Memory is a mysterious force. Today I was cooking some cheese-stuffed pasta shells for dinner. It’s a dish I haven’t made as an adult, but one I did eat now and again growing up. I was always glad to get a dinner entree that I genuinely enjoyed, but I was routinely dismayed by the judgment that my dad and step-mom passed on my eating habits. I always wanted to eat more. Sometimes they told me no, others they would say, “Do you really need to have another one?”
Teenage boys are assumed to be constantly hungry. This incessant drive for caloric intake is not frowned upon, as it is in girls, but encouraged. Growing bodies need nutrition, of course. Teenage girls receive another message. The female adolescent body is ever at risk of being fat. As we all know, fat is the worst thing a young woman can be. If you’re fat, men won’t like you and that’s the worst thing of all.
I was always hungry when I was young. Actually, I am always hungry as an adult, but I am learning how better to manage my nutritional needs. A little knowledge and experience can make a huge difference. I’ve been reflecting a lot on diet, eating habits, and how to best eat for my body and level of activity. With these thoughts in mind when this memory of dinners past surfaced, I discovered a new perspective on myself.
I was always hungry because I never had the right food. I never went hungry. We weren’t impoverished and there was always food in the house. However, I lacked the practical knowledge of how to feed myself effectively. Left to my own devices, I’d cook a grilled cheese sandwich or get a pizza. I ate crackers as an after-school snack. Granola bars were a large part of my diet. This might sound obvious, but to me it feels like a revelation to discover that I was always hungry because I didn’t get enough protein or enough of the food I needed to recover from my daily life.
I wasn’t fat. Well, I was overweight but I wasn’t fat in the way we think of fat people, in the loaded sense of the word. But I wasn’t getting what I needed. If you’re told that nearly every food is “bad” for you, then everything becomes equal. Like when every email you get is “urgent,” then there are no urgent issues—it’s all equally important. My step-mom, for example, would see me eating cashews and say “Nuts are fattening.” Well, if nuts are bad and cake is bad, then, why not eat a cake? It all has the same conclusion: food is bad and you’re fat.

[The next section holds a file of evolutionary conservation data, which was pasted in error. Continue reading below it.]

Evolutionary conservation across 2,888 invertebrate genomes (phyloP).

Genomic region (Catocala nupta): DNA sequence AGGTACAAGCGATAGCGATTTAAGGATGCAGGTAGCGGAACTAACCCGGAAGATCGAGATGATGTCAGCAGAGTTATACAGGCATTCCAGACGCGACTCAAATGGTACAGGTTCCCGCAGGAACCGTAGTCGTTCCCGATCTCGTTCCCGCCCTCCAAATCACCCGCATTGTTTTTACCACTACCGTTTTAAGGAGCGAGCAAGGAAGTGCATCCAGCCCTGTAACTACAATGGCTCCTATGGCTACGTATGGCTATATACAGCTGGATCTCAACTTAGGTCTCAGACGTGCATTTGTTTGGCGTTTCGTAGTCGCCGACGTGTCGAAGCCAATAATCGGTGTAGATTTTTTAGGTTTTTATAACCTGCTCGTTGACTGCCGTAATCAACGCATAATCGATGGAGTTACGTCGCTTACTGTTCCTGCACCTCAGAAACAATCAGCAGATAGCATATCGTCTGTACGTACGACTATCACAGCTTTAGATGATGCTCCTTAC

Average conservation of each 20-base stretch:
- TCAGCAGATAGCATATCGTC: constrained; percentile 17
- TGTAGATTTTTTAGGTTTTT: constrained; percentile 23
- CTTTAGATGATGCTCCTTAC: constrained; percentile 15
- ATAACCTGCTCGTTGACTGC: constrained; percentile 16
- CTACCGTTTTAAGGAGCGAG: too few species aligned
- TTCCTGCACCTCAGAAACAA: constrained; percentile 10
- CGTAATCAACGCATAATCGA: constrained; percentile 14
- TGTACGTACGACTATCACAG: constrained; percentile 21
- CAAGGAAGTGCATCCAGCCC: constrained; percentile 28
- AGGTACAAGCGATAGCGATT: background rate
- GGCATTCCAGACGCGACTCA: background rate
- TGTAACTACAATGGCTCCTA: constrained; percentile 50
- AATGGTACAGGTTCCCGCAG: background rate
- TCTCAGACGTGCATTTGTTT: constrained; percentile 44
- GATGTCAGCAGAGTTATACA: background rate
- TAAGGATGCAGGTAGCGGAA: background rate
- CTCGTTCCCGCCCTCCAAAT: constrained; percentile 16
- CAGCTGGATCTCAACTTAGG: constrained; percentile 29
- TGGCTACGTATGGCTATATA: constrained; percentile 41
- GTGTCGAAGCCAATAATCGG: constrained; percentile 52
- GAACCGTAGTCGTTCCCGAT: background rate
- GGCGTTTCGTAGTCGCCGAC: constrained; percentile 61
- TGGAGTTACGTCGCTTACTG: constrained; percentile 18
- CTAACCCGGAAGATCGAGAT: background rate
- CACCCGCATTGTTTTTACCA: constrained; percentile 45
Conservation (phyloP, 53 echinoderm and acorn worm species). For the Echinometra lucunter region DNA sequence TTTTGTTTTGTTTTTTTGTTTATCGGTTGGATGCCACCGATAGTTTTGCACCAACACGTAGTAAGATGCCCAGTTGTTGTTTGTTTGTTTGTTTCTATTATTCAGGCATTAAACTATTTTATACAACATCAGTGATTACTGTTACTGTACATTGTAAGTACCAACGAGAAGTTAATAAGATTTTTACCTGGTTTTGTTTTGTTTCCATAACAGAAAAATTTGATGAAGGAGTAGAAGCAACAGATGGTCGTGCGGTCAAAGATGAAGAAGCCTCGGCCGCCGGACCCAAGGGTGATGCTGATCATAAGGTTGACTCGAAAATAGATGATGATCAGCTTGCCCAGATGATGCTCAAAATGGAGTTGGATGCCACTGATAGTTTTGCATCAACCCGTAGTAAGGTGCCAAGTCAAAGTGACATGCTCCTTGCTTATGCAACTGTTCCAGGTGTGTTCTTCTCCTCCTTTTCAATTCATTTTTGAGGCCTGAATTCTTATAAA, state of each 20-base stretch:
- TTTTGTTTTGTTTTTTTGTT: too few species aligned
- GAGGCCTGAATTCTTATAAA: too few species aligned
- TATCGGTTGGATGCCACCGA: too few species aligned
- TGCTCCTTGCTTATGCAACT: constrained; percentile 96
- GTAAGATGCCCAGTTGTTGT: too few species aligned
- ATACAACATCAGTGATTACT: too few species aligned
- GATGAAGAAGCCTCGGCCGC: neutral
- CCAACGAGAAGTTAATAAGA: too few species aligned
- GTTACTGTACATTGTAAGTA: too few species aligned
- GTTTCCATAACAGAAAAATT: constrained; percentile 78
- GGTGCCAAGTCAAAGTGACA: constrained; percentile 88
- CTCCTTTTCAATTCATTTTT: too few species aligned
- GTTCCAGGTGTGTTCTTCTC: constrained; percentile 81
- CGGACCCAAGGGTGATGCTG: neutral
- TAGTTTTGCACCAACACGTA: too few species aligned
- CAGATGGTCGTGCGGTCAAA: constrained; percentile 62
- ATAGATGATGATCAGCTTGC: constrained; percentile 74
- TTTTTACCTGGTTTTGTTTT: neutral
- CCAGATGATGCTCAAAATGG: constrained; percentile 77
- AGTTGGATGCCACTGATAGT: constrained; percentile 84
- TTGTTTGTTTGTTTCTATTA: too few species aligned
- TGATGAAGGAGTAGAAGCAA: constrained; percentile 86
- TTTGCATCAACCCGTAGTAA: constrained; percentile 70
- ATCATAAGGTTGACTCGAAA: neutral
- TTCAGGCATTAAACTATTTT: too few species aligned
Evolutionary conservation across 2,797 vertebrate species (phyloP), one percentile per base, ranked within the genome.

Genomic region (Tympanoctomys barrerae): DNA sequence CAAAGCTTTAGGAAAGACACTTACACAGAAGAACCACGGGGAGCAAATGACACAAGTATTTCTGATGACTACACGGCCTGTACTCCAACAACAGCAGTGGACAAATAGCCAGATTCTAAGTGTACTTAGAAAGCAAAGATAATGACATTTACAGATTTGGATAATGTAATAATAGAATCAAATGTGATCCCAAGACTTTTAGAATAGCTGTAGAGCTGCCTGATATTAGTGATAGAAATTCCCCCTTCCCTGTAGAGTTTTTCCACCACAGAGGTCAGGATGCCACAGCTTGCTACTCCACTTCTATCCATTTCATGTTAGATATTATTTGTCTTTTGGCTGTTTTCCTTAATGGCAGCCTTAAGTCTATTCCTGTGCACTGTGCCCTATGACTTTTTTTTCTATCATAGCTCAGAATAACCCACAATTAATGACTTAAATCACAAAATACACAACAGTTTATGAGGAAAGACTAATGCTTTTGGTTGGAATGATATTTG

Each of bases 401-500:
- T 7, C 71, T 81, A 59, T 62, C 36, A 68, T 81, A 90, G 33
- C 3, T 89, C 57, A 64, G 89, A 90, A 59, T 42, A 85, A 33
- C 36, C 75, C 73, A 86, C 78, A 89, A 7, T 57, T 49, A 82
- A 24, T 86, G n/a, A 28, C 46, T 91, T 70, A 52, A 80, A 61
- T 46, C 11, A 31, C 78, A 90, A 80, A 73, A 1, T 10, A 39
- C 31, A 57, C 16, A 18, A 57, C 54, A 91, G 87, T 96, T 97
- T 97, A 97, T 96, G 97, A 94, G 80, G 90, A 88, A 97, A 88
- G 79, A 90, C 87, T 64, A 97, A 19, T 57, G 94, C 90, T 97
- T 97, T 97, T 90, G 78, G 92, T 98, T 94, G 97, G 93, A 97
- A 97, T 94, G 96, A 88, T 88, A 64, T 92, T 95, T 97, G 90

There was a year that my step-mom, her daughter, my sister and I lived in the UK. We regularly bought packages of cookies (gotta sample the local cuisine) and we’d all have a cookie or two after dinner. That was great except for when I started to sneak cookies after school when I was the only one yet home. Eventually this escalated to eating multiple cookies. The evidence of my crimes would be unveiled and my step-mom would ask “Who ate all these cookies?” while looking pointedly at me. I was too frozen with shame to respond.
I gained a lot of weight that year (whether it was a lot objectively or not is a question that I cannot answer, but I think I would have fared better if someone had told me it was normal for teenage girls to gain some weight). When we moved back home, my dad made us tacos for dinner. I had keenly missed eating Mexican food so I was excited to eat some homemade tacos. Of course, after eating two tacos and angling for a third I was met with “Are you sure you need another taco?” from my dad. I said I was and then he decided this was the right time to tell me I had gained weight and should stop. Thanks for the support.
From an adult perspective, I question why no one saw this weight gain, saw my eating habits, my emotions, and asked how I felt or if I was hungry or what I needed. Why the fuck would you tell a teenage girl she is fat. Why would you tell your step-daughter that, when returning home from a year abroad, all her friends will see how much she “ballooned out.” I can’t imagine ever saying something like that to anyone, let alone a child. I wish someone had seen what was happening and realized that I needed emotional support instead of judgment and shame.
When you’re fat, you assume it’s because you lack the self-control that thin people have. Or you’re lazy. Maybe you are too stupid to know that you’re supposed to eat right. These are the stories our culture tells us. If you’re fat, it’s your fault. Of course, this narrative ignores the billions that corporations spend to market nutritionally useless foods like breakfast cereal, sugary beverages, and snack cakes. It ignores the hundreds of conflicting diets (low-fat, low-carb, only juice, the tears of one’s enemies) that are backed by little more than the testimony of a thin white woman.
I am fat. I say that without judgment; it’s just a fact of my body. Recognizing some of the factors that have influenced a lifetime’s eating habits is helping me accept myself and accept that it’s possible to live healthfully in my own terms. I know I will never be thin, which is something I am fine with. However, I can be strong, active and confident all while being fat. I can choose what I need to fuel my life. I don’t have to be forever hungry or forever guilty. I can just be myself.